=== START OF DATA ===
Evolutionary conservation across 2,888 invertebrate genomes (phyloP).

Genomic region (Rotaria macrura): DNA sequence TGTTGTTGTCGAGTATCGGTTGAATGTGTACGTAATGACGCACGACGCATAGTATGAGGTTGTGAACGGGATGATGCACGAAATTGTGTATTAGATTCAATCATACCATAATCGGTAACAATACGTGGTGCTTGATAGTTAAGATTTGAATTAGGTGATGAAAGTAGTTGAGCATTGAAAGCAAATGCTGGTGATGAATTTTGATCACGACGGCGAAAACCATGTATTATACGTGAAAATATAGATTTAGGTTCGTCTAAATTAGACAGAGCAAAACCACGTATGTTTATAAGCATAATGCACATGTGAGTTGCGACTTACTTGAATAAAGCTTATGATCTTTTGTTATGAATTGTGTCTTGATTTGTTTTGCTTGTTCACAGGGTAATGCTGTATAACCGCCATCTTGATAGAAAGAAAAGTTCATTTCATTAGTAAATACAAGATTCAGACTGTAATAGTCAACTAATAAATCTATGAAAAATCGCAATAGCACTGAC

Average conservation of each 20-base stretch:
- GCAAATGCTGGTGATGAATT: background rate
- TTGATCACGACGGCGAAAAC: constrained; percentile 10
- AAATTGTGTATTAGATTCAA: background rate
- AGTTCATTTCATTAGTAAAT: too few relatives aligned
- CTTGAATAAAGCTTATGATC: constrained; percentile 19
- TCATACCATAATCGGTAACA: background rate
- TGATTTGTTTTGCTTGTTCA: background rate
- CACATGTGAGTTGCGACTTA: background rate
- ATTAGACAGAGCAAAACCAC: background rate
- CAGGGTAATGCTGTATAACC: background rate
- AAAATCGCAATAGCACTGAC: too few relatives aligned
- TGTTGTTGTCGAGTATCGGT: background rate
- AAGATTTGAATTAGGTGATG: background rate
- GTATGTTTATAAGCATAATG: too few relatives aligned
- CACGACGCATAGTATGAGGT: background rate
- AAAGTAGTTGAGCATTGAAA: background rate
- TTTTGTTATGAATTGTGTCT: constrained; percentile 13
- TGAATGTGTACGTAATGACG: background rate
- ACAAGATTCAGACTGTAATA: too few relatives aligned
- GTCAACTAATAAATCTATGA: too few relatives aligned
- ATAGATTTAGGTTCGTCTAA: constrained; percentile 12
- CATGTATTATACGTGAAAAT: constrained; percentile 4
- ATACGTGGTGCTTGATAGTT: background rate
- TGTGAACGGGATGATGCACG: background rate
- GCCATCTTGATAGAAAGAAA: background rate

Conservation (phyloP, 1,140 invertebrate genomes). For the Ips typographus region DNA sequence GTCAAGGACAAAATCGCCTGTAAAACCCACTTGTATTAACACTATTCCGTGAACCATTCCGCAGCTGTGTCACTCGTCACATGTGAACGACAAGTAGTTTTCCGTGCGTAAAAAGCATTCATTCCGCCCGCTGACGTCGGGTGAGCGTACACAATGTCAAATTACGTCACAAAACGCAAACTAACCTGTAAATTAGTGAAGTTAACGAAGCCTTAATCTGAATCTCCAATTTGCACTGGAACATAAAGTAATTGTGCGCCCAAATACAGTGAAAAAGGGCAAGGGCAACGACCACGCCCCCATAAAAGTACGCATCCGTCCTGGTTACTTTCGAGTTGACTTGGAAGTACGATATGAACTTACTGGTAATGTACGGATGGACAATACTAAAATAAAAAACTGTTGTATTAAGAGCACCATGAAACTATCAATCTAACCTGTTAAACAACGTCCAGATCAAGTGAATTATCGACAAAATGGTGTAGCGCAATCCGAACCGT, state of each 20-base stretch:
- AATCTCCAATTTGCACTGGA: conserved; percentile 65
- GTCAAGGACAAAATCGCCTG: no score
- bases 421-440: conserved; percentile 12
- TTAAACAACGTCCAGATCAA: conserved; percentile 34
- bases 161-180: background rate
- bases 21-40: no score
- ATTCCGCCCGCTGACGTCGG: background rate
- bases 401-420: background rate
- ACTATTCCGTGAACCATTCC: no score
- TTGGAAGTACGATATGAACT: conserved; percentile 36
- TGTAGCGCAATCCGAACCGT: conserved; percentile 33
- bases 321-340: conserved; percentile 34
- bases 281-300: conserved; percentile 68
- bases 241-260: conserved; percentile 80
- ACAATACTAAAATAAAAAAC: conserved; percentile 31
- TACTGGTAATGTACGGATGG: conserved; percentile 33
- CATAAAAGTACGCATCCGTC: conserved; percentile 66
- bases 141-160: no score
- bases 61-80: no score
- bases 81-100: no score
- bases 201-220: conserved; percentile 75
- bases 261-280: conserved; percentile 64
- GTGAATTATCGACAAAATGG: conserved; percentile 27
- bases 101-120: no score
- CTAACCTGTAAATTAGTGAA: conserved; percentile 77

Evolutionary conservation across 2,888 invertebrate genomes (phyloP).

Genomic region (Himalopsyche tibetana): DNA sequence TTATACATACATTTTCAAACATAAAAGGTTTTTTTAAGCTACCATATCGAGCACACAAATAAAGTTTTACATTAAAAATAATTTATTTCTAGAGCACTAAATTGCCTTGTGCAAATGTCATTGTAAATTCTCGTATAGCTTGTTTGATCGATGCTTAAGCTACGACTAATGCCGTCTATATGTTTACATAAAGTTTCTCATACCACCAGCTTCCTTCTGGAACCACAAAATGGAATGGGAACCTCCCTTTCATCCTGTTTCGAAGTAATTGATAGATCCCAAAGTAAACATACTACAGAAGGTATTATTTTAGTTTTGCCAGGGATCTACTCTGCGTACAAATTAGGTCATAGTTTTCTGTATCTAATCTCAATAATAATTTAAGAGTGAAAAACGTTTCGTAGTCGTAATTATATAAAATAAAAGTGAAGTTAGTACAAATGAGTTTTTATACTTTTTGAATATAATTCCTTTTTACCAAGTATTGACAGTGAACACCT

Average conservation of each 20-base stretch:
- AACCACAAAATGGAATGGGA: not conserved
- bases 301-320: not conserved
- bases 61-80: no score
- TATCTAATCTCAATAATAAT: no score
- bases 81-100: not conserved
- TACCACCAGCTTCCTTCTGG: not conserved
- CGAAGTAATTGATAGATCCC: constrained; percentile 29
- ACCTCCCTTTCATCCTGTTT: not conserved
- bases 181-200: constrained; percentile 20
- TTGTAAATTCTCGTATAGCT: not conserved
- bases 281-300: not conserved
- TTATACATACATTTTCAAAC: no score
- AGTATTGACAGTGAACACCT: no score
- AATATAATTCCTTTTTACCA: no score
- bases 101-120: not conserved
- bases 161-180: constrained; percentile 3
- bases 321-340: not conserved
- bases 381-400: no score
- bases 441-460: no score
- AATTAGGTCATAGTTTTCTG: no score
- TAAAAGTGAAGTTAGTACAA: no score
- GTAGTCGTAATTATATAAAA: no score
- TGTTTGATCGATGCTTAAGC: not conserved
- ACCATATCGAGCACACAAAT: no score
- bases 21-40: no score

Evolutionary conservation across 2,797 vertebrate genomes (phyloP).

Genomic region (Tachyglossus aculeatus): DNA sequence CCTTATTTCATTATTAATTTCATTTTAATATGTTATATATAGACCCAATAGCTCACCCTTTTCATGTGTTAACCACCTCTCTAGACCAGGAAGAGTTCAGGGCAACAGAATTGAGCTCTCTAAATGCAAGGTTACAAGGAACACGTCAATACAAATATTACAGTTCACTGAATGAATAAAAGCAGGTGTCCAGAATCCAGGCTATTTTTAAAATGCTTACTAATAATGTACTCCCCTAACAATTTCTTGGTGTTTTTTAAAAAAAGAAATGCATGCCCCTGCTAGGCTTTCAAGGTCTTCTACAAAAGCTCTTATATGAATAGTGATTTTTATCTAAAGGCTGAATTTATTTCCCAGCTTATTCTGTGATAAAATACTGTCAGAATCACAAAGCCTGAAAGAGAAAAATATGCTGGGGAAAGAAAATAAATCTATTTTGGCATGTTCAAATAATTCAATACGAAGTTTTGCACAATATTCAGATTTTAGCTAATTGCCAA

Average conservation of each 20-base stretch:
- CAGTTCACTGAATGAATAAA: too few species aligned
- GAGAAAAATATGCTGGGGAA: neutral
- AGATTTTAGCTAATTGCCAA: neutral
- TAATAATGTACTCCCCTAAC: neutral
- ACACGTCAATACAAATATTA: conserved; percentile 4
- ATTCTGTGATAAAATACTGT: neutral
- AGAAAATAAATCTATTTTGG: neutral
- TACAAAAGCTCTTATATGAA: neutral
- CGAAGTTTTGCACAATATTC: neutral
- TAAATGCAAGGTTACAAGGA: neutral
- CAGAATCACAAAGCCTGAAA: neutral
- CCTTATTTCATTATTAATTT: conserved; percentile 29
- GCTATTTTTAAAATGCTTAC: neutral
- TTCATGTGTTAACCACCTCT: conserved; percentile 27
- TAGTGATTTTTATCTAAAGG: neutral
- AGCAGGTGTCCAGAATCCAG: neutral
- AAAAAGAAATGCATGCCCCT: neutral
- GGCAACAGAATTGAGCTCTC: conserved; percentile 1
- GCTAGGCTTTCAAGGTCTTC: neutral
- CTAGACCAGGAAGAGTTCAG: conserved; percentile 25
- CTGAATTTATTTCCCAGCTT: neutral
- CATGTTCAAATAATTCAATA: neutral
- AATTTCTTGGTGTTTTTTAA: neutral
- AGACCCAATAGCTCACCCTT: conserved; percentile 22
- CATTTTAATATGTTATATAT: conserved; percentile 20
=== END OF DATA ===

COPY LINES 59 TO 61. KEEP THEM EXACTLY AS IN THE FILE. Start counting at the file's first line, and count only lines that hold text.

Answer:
- bases 301-320: not conserved
- bases 61-80: no score
- TATCTAATCTCAATAATAAT: no score